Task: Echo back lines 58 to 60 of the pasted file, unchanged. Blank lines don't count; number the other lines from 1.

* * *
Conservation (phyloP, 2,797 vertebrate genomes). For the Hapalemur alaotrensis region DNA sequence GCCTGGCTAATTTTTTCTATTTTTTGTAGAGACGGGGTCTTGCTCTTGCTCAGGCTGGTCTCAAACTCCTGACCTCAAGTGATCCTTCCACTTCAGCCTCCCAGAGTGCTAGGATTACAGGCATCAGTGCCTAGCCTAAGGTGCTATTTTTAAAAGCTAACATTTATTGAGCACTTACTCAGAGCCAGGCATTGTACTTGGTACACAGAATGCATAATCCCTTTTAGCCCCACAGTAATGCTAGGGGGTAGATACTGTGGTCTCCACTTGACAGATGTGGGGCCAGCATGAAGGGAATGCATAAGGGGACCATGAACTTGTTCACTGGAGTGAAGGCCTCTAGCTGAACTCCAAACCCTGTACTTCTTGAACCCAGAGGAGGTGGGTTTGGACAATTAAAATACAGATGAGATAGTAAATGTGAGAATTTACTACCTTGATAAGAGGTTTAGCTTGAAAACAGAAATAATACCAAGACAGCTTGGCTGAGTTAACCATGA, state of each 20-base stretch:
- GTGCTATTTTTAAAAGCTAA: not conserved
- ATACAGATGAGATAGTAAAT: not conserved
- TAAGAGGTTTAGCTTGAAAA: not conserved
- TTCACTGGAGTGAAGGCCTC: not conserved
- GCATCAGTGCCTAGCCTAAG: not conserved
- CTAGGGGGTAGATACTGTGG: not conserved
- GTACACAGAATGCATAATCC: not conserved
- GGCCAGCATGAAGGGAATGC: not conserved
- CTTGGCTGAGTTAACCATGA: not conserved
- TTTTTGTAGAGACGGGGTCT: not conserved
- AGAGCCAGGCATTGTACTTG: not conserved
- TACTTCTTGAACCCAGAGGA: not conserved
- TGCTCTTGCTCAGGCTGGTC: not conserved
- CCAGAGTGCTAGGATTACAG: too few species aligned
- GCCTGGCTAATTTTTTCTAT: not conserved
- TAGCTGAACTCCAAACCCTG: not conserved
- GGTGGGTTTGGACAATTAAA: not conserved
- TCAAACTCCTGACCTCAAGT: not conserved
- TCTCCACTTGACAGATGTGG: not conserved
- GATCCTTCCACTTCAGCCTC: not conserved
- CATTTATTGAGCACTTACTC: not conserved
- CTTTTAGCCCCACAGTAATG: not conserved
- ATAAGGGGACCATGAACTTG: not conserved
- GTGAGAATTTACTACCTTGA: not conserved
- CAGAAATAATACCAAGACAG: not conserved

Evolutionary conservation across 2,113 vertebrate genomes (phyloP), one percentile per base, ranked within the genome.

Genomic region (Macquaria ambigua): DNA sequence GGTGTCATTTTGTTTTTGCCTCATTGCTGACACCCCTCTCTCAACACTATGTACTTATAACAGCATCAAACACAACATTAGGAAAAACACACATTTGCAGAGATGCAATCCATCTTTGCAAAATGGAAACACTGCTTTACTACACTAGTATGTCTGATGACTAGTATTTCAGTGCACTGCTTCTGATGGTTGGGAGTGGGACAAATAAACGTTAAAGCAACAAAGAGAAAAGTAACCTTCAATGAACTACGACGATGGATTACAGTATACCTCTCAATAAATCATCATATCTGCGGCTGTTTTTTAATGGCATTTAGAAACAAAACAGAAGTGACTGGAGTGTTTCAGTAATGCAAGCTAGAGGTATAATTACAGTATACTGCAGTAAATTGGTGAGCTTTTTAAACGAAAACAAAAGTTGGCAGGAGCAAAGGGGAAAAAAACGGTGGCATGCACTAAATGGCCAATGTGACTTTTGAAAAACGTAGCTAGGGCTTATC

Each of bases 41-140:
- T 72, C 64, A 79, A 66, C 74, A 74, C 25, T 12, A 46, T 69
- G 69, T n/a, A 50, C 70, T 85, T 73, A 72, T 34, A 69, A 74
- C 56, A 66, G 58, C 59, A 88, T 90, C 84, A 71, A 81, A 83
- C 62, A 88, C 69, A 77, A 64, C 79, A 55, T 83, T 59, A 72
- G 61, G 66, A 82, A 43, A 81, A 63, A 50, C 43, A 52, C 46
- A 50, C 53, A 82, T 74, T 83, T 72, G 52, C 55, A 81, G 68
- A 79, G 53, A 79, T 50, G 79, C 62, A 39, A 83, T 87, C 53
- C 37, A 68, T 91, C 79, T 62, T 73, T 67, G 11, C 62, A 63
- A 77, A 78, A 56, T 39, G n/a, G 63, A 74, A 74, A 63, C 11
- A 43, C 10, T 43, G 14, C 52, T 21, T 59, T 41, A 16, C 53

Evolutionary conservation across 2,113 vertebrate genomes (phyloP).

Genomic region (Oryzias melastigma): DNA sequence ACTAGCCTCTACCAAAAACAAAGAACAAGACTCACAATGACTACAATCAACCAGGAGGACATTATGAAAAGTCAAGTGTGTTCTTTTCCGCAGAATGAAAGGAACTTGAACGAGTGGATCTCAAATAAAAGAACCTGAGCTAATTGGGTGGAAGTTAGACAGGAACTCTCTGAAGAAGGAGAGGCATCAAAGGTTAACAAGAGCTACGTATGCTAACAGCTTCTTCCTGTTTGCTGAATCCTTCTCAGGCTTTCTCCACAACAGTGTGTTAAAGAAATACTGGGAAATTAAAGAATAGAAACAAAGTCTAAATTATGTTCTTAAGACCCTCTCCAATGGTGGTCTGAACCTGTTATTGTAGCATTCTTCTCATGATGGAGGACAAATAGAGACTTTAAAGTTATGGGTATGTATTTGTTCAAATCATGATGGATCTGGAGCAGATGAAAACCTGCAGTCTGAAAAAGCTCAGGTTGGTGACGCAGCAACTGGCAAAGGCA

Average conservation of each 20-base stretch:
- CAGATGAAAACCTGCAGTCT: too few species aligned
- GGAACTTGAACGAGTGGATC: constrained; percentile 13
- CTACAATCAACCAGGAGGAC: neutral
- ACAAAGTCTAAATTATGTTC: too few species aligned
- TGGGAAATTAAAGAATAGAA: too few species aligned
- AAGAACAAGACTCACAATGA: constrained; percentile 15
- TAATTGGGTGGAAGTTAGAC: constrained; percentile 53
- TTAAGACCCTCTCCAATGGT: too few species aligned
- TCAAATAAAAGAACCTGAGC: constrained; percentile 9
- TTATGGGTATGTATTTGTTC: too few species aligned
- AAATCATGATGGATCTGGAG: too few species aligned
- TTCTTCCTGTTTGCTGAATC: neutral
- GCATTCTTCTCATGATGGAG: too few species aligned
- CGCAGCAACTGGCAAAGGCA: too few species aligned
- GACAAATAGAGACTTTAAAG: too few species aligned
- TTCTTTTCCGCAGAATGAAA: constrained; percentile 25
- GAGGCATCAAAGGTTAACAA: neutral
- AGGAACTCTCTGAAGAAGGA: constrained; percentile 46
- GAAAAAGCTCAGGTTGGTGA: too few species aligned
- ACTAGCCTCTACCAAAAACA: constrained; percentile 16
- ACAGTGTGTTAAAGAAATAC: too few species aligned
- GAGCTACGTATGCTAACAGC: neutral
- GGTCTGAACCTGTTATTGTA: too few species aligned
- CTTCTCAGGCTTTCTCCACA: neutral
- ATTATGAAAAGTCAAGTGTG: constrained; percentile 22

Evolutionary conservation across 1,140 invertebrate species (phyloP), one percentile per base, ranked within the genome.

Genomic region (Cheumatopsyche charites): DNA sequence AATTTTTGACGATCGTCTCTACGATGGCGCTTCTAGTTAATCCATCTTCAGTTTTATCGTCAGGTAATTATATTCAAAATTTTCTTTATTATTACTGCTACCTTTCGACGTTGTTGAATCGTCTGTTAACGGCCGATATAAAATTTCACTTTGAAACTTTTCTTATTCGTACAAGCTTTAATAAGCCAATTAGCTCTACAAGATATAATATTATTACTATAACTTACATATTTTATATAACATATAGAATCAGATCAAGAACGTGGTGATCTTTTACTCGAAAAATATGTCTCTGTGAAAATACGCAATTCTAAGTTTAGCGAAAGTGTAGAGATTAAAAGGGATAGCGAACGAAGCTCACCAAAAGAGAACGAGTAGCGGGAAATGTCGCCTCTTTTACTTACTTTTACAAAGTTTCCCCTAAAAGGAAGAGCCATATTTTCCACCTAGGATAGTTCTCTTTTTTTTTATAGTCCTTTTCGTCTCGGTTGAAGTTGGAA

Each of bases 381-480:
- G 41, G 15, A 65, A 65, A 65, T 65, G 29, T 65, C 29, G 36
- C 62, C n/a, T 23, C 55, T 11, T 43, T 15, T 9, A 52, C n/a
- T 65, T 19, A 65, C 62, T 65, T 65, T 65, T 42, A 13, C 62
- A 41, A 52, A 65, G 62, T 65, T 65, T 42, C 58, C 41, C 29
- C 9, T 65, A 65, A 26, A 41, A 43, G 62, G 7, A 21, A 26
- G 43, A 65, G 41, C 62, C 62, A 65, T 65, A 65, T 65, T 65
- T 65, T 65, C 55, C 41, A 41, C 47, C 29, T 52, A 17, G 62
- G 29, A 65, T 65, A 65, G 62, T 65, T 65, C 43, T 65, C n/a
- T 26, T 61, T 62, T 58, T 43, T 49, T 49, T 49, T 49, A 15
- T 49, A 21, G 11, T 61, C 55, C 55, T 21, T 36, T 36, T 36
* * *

- TTCTTTTCCGCAGAATGAAA: constrained; percentile 25
- GAGGCATCAAAGGTTAACAA: neutral
- AGGAACTCTCTGAAGAAGGA: constrained; percentile 46